Self-employed in Germany


Being self-employed is more and more horror. Borderline workloads, minimal earnings margins, precarious living conditions, bureaucratic and legal hurdles – whether you’re a carpenter, an influencer or an editor – Germany is having a hard time with its 4.2 million self-employed, freelancers and SMEs. That’s just not how anyone wants to work anymore.

It didn’t help much that the German government adopted its start-up strategy for entrepreneurs on July 27 last year. A package of 127 measures to be implemented during the current legislative period. The aim was to provide growth capital, simplify the recruitment of talent from abroad and facilitate university spin-offs.

This strategy paper also states, among other things, how highly relevant self-employment is for society. Unfortunately, this must now be considered a cliché, because if this were really the case, the question arises as to why entrepreneurs have such a hard time in Germany. Why the hurdles are set higher, the stones more and more massive. Shouldn’t everything be done to ease the entry conditions? I’ve been writing this blog for over ten years now and I’m slowly running out of optimism. Instead, it is becoming increasingly clear that Germany is and will remain a country of employees. That, like the former GDR, it tolerates the self-employed but gives them very little support. Strategy paper or not: Many self-employed people live precariously and would not be able to “survive” without the support of their partners.

Self and constantly – this paraphrase sounds like a funny metaphor, but for many it is bitter reality. Health insurance, pension insurance, unemployment insurance, disability insurance, and so on – the list of costs that the self-employed have to bear themselves is long. That kills most of those who set out within the first five years. In 2023, there were statistically more start-ups again, but since on the other hand investors are hesitant, interest rates are rising and the global situation is more uncertain, it remains to be seen whether this means a turnaround.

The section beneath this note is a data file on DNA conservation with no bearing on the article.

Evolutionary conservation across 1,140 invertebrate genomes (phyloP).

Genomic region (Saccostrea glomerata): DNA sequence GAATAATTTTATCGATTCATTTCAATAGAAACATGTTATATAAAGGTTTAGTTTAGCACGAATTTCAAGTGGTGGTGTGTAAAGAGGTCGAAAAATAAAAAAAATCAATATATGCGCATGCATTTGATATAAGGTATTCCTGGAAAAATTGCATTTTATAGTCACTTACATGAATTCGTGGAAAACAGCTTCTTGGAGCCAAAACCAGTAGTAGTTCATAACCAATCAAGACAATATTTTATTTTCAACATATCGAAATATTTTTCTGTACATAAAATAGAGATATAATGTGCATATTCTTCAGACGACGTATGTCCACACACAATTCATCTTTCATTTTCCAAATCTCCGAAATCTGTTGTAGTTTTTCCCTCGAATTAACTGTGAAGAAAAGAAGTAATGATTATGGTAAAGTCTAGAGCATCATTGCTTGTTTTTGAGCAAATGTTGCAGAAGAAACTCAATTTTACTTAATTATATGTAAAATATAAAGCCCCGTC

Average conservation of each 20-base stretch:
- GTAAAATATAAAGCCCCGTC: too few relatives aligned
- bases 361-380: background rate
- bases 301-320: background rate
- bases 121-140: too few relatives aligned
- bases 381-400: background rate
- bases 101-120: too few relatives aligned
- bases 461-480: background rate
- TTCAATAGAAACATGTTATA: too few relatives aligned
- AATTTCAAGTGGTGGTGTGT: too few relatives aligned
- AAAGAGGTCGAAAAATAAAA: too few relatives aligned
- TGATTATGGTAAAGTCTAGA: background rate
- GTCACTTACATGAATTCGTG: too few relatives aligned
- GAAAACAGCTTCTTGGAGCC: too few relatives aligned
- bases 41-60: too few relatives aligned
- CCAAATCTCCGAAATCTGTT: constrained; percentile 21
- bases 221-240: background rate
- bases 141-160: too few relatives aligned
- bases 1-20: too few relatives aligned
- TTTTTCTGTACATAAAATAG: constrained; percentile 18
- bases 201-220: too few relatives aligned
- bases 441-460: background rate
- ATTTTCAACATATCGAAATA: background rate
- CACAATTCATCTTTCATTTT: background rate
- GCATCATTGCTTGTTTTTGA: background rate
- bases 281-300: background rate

In addition, the government is once again forgetting about the solo self-employed. Although there is a special program for female founders in Berlin, this too is basically a drop in the bucket. What it would take is nothing less than a jolt in the mindset. Because, as Sascha Lobo already wrote:

“Germany is the most employed country in the world, at least in terms of mindset. Added to the outright contempt for the self-employed by parts of politics and the administration are the various political narratives of rejection. Conservatives often see only successful self-employed people as valuable members of society; leftists often enough bring contempt and distrust of entrepreneurial activity.”

Quelle: Spiegel online

Of course, it’s easy to name problems; it’s harder to solve them. We, the Andersberater*innen, don’t have a standard solution in our pocket either, but we stand by those with advice and support who set out on the path despite all obstacles. We believe that self-employment is not only an alternative to being an employee, but also an opportunity for a new way of doing business. Many young entrepreneurs are guided by values and ideals that lie beyond turbo-capitalism. What drives them are sustainability, social justice and social values. We are happy to support that.

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